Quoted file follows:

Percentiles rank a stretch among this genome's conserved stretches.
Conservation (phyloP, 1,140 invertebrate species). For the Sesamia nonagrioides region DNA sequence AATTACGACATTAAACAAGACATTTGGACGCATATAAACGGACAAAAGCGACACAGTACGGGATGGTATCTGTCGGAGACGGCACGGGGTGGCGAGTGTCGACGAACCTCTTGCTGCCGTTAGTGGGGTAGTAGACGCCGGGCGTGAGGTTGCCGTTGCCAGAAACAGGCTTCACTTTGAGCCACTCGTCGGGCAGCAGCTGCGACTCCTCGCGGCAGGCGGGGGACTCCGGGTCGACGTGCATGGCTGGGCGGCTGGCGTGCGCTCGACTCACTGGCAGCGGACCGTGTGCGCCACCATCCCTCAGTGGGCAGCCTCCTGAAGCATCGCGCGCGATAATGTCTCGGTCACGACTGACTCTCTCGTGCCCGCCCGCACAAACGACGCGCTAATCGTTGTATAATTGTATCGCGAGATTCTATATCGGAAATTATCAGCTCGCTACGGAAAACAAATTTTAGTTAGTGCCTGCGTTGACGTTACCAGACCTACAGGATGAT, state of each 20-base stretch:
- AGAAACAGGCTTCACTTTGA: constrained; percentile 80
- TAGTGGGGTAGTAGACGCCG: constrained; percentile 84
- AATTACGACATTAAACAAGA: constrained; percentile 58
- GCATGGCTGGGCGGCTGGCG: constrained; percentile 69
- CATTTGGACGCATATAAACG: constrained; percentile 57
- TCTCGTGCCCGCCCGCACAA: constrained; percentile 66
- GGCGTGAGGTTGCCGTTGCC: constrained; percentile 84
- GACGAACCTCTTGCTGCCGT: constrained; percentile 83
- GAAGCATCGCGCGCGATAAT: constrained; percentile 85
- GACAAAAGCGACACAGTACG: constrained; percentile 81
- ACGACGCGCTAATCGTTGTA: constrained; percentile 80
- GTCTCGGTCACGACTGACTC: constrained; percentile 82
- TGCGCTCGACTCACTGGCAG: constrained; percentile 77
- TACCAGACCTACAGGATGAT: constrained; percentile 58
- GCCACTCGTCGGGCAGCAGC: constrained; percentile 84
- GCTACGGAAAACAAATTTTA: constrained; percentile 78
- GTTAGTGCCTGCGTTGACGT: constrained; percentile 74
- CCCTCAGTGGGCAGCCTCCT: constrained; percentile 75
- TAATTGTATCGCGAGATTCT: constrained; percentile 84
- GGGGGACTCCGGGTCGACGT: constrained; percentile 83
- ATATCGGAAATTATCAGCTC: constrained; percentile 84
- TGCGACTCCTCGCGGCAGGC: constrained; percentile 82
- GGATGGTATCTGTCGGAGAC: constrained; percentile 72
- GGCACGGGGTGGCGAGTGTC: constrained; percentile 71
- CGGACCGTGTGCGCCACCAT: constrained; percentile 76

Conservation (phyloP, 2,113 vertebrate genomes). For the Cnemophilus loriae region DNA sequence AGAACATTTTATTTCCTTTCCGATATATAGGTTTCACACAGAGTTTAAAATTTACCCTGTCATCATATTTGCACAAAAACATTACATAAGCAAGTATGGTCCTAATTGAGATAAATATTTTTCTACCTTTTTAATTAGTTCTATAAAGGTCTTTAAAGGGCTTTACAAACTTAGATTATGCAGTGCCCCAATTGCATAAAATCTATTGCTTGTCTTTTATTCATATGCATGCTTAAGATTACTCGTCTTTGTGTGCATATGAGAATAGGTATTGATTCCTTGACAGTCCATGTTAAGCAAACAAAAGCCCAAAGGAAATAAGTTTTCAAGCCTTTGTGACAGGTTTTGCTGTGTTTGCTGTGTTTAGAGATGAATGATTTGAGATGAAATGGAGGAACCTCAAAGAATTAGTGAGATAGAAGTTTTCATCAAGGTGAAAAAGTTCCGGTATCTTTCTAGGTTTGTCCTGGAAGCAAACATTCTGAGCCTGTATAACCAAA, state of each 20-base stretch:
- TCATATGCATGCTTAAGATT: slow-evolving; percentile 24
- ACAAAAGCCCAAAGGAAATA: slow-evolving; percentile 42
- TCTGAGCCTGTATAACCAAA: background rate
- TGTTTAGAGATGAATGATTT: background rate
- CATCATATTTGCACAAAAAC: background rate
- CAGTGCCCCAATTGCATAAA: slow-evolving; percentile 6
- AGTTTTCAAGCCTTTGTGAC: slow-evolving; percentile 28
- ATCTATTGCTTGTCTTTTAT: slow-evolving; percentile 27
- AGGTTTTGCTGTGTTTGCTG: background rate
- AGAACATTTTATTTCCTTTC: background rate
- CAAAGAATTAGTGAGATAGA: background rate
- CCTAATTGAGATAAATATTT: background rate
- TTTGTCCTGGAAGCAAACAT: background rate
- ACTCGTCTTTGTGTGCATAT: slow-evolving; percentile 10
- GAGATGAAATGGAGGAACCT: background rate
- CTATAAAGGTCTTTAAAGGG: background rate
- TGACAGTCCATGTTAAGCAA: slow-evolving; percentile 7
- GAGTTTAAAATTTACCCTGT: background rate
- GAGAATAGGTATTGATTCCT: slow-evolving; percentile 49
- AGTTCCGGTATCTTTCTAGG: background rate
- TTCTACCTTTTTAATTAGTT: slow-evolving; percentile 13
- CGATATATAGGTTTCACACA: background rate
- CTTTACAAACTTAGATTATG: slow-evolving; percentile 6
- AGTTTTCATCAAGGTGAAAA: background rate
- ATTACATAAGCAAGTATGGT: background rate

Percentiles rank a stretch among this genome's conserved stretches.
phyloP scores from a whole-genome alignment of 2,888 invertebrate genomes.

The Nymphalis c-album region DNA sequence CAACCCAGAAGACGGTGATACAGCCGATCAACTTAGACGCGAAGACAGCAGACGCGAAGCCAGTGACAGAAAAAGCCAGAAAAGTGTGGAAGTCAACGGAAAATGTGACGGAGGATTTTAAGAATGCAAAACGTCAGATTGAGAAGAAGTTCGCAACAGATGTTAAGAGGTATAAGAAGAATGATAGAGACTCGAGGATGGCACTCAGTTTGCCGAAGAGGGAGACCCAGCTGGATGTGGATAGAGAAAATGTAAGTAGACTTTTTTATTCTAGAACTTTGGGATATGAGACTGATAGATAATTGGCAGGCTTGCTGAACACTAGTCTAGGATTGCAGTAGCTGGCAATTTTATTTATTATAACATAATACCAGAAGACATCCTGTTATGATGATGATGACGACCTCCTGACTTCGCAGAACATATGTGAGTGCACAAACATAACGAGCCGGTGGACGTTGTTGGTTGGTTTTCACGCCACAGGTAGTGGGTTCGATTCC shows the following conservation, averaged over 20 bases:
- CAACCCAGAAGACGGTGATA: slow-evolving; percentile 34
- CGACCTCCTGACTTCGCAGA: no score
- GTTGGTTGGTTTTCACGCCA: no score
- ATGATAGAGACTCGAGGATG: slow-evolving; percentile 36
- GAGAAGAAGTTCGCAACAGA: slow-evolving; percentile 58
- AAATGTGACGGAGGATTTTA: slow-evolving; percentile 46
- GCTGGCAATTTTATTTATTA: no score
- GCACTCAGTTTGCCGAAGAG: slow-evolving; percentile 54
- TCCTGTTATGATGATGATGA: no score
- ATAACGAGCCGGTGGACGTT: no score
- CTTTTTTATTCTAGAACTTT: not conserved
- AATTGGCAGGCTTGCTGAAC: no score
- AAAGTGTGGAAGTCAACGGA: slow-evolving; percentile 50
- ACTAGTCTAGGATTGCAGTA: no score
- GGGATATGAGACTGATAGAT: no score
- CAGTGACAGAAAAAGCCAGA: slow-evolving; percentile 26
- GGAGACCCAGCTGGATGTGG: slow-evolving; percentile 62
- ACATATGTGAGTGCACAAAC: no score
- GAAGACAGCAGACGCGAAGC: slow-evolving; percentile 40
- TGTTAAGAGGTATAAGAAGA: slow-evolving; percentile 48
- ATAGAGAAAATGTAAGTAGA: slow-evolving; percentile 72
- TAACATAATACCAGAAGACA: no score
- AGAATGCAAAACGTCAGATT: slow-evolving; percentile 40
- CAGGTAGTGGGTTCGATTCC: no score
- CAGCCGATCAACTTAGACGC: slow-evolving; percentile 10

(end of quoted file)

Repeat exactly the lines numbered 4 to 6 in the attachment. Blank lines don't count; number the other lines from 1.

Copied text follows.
- TAGTGGGGTAGTAGACGCCG: constrained; percentile 84
- AATTACGACATTAAACAAGA: constrained; percentile 58
- GCATGGCTGGGCGGCTGGCG: constrained; percentile 69